CL: It’s the brand’s 10-year anniversary. How did it begin?

RS: The name, it was just something timeless. It encompasses everything that we love. It just transcends over the years.

TF: The name, it’s a great name, and it’s everything we wanted it to be, which is awesome. And then we were like, cool, lets create it on t-shirts. And as we got further down the road the t-shirts started to take off and we actually needed to see if we had rights to the name. We didn’t have the money to do that at first, like pay the money to secure the name, which is what you’re suppose to do, but we never do what we’re suppose to. So naïvely we went into this whole thing and realized we needed to secure this. That was a crazy adventure of its own; we ended up battling a company in Japan who were making bedding. We eventually secured it for North America and Japan.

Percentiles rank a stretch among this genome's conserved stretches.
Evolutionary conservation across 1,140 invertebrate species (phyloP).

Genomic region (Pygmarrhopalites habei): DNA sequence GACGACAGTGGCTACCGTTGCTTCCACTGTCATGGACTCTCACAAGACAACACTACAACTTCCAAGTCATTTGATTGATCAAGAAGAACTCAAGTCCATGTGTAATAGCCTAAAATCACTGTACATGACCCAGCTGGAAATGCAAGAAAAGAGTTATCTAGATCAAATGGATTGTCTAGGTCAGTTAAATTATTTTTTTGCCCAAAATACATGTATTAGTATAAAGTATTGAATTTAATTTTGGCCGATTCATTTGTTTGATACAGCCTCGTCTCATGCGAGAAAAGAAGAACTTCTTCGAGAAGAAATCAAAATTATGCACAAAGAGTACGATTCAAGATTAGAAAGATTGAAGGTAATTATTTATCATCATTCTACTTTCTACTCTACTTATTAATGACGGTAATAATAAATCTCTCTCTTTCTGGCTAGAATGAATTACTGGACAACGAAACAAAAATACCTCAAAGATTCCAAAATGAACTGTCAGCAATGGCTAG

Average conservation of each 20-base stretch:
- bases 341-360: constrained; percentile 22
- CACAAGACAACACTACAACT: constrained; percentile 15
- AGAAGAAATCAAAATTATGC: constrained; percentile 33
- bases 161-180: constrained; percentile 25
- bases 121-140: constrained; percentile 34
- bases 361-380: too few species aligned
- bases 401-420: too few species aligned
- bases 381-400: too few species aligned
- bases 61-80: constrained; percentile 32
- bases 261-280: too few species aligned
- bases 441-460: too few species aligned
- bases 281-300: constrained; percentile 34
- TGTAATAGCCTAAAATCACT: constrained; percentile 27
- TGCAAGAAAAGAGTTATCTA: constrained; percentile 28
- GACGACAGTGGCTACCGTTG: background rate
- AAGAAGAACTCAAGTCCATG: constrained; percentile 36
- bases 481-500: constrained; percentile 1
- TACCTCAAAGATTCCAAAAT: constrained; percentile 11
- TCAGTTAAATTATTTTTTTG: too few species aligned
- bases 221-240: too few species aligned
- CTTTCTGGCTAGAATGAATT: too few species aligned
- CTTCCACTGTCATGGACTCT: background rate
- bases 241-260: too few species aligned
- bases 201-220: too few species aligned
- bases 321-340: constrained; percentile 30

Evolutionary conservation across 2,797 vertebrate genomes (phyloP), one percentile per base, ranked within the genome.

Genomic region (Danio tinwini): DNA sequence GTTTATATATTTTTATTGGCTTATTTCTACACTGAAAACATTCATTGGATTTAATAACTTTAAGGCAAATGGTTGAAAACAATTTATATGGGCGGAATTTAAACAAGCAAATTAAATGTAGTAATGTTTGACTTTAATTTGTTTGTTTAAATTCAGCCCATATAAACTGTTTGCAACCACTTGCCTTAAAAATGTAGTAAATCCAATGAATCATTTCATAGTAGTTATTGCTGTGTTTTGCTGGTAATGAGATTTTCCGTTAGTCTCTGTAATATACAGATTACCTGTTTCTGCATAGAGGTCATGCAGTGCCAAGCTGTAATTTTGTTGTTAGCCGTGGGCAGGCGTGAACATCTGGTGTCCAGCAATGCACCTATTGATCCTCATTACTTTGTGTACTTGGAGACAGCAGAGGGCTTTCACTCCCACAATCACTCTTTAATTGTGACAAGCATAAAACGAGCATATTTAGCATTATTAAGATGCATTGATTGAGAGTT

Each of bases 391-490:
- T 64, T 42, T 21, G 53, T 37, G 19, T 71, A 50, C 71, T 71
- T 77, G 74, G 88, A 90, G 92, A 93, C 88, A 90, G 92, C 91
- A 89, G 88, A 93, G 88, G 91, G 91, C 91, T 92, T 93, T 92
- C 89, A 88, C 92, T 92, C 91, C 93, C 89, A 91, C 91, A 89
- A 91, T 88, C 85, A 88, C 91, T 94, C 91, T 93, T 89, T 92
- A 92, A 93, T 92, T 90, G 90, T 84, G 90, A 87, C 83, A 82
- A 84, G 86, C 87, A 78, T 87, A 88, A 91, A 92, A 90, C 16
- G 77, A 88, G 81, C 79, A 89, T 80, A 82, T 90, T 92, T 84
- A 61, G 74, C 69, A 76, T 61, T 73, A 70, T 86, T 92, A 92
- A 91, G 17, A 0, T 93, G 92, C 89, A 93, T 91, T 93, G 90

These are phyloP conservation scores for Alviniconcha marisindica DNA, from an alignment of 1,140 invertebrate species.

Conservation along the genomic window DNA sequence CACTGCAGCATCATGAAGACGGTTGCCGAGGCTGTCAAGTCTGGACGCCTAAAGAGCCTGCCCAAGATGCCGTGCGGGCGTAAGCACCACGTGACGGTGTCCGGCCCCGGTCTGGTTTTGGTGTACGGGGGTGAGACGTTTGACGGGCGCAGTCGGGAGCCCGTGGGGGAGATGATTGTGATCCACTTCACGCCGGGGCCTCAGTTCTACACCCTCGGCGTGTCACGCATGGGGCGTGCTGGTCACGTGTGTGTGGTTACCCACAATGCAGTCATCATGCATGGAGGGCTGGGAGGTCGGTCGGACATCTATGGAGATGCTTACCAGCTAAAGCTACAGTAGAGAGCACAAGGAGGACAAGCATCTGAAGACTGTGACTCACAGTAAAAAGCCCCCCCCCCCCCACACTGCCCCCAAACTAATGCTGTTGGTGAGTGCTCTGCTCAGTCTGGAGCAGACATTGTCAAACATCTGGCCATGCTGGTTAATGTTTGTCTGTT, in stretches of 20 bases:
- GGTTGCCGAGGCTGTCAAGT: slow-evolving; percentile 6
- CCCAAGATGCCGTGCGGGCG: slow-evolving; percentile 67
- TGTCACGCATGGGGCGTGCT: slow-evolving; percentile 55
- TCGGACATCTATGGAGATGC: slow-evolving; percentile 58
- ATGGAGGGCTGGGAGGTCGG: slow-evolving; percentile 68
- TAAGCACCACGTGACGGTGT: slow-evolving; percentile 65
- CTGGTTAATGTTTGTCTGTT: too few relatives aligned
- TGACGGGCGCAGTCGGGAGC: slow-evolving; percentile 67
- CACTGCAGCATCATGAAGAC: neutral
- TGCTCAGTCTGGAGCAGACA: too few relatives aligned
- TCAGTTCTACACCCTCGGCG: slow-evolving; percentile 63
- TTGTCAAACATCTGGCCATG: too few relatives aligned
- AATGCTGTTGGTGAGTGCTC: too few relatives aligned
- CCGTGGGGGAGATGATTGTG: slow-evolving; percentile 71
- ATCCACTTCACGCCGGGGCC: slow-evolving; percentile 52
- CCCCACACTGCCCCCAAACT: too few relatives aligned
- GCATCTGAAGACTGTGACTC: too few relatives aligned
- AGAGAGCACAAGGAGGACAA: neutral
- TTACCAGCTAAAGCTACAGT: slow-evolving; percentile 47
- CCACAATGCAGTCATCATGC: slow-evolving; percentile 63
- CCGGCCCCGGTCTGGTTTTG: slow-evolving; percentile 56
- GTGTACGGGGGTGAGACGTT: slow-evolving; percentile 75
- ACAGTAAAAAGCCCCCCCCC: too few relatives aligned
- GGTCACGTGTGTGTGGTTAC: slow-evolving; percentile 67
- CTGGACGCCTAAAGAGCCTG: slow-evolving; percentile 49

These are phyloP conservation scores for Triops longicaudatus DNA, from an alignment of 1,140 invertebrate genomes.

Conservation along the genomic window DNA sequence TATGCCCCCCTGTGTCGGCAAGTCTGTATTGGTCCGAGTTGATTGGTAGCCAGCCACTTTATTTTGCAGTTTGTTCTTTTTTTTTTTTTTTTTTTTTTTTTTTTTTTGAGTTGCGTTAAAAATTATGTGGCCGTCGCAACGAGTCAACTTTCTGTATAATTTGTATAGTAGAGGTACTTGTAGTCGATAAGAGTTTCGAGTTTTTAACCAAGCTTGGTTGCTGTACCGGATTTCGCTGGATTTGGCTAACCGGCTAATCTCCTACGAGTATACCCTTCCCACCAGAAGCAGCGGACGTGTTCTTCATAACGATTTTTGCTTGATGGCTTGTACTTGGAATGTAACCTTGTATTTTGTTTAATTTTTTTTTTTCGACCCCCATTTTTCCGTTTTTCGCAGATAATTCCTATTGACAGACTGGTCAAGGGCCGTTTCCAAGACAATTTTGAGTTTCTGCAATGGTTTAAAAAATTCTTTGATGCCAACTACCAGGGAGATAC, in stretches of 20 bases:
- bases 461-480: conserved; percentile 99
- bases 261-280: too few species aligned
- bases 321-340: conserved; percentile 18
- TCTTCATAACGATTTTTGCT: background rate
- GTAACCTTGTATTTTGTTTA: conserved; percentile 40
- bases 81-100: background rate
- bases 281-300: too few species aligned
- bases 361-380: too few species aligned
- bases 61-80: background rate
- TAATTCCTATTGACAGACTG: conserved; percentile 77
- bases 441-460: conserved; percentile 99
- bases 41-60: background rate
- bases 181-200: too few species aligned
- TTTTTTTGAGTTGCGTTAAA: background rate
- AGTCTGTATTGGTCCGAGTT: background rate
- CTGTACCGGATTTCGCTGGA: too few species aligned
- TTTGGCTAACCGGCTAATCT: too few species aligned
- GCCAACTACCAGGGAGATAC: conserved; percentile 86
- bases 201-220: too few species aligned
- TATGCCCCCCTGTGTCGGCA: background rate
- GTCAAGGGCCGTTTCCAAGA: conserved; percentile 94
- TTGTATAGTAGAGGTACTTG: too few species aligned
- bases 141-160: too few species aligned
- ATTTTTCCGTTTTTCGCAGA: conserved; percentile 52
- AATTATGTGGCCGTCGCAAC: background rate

RS: And the world…pretty much, we got there.

TF: Honesty, I don’t want to say this, but it’s a lot of things we do, we go about it in a naïve way.

RS: But it’s about having that energy to do it than being afraid to, which is a lot of people.

TF: So you learn a lot of things along the way. Did we even answer your question?

RS: Wait, I’m getting there! Ten years and it’s been pretty amazing to meet all these people.

TF: Yeah, our local friend network has become a global network. We never really thought that that would happen.

RS: It’s kind of crazy what we’ve done in 10 years and how it’s progressed.

TF: Yeah, I’m totally ready to retire.